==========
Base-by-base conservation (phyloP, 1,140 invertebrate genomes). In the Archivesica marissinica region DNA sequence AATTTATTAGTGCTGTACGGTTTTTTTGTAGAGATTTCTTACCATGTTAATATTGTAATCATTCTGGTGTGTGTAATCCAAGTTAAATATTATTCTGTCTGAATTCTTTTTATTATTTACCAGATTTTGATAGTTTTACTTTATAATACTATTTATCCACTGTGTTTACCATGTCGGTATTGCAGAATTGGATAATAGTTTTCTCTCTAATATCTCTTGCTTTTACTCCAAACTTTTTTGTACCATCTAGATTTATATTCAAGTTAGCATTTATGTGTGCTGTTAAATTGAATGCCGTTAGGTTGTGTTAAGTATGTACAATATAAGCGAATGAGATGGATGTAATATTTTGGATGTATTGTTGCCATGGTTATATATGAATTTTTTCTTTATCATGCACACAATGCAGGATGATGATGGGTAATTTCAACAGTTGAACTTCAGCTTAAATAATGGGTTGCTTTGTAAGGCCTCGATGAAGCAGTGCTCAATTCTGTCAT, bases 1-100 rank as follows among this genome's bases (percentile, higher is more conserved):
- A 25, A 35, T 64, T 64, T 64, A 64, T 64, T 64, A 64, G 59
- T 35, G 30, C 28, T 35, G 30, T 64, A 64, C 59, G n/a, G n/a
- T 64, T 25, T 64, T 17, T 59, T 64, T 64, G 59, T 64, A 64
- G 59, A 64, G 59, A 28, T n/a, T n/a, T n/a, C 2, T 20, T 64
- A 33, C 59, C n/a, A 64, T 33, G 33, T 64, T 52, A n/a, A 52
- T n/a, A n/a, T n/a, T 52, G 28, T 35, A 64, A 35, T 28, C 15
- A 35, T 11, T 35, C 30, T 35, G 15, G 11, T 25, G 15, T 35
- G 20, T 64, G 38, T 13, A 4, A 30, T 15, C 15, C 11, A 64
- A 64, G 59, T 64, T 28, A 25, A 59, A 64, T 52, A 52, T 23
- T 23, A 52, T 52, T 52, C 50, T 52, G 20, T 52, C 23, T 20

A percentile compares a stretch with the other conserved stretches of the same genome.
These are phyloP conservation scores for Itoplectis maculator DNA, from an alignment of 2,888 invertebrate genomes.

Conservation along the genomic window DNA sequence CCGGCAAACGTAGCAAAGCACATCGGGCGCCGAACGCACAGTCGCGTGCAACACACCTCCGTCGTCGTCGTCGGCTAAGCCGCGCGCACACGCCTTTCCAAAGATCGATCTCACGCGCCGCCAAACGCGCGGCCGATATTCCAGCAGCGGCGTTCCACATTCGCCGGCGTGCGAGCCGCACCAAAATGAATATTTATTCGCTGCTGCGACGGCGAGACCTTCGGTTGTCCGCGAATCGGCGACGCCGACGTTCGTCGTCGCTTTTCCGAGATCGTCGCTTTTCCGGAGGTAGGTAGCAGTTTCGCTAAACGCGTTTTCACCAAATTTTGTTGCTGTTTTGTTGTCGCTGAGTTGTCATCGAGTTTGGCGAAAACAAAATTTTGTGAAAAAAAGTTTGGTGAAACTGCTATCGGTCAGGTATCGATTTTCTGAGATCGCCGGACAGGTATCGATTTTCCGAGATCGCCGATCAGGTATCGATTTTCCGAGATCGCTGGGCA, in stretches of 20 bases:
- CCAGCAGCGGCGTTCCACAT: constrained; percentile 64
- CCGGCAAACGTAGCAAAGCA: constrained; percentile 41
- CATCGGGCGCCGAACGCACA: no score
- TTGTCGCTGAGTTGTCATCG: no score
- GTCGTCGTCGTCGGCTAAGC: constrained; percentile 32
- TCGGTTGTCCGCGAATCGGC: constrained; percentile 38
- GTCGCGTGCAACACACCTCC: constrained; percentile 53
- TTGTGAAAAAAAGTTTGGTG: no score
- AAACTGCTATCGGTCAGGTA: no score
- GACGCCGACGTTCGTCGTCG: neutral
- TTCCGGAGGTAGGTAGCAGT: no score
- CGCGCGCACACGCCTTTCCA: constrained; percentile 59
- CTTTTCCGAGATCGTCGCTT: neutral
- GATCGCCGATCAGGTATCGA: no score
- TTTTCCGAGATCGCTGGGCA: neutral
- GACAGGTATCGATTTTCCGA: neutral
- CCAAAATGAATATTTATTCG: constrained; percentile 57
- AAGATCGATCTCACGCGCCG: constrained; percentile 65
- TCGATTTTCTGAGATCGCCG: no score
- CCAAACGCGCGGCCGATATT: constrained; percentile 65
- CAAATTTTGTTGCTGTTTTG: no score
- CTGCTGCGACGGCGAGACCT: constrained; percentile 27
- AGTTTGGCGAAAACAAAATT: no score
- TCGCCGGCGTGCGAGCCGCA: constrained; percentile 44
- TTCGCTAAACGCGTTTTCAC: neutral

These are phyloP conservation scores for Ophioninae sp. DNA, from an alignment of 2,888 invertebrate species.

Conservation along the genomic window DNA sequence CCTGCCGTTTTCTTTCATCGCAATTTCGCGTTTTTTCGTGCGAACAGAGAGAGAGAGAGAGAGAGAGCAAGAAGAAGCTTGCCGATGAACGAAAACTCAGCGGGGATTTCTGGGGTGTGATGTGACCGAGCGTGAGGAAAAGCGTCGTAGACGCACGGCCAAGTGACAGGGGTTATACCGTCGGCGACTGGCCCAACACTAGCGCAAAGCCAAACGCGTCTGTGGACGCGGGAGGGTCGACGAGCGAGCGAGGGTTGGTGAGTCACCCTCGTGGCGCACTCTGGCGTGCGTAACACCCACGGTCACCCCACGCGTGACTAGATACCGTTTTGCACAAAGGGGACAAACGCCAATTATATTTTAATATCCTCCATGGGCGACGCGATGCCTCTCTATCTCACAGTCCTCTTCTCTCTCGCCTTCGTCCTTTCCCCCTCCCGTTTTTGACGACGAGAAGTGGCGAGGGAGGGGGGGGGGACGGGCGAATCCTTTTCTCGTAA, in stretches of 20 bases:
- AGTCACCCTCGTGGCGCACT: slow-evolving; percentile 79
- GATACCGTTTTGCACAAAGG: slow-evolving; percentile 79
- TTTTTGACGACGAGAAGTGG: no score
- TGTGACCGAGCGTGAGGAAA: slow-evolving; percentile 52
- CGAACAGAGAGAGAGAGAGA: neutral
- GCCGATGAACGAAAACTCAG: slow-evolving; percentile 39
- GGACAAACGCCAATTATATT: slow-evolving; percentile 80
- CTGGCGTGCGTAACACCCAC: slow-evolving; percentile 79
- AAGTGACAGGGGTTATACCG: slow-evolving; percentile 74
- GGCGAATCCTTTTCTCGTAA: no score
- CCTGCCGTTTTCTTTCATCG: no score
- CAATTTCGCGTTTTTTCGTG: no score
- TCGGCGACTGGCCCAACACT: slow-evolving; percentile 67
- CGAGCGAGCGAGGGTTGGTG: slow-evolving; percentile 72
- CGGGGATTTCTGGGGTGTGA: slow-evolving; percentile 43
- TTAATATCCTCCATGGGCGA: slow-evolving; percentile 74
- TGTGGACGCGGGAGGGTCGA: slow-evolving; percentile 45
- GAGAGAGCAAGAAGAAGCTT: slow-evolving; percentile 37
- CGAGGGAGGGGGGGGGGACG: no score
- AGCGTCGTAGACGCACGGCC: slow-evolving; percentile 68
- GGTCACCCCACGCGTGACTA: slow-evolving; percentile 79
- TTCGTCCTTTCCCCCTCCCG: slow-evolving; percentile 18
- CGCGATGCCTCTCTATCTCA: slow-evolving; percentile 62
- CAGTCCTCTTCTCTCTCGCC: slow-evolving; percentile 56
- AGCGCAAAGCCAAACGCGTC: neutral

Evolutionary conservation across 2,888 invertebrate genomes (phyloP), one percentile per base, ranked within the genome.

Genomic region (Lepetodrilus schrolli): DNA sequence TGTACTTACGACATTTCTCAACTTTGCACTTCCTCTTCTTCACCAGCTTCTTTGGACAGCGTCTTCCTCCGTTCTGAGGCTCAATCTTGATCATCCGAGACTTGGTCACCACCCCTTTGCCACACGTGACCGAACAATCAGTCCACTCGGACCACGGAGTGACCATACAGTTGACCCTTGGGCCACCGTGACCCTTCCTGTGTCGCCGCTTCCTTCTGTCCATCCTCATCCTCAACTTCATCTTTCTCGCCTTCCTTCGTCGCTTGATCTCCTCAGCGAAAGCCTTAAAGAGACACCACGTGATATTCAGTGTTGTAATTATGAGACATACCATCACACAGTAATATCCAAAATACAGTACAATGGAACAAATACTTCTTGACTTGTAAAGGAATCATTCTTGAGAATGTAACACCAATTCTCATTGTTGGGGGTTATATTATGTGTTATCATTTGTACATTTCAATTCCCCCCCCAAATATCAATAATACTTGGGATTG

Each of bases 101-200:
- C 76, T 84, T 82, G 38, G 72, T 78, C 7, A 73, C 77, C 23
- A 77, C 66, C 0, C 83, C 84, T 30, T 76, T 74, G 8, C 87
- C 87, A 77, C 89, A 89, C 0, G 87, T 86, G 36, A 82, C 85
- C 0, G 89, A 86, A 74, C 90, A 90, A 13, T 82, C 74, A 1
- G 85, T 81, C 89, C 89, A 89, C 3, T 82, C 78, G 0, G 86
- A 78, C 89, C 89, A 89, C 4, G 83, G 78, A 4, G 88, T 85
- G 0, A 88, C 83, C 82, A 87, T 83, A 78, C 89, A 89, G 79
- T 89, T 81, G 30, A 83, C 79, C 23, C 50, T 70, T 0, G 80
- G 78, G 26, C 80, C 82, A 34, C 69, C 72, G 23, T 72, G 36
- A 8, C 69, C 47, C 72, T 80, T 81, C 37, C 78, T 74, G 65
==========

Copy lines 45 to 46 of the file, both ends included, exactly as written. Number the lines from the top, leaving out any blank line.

- TGTGACCGAGCGTGAGGAAA: slow-evolving; percentile 52
- CGAACAGAGAGAGAGAGAGA: neutral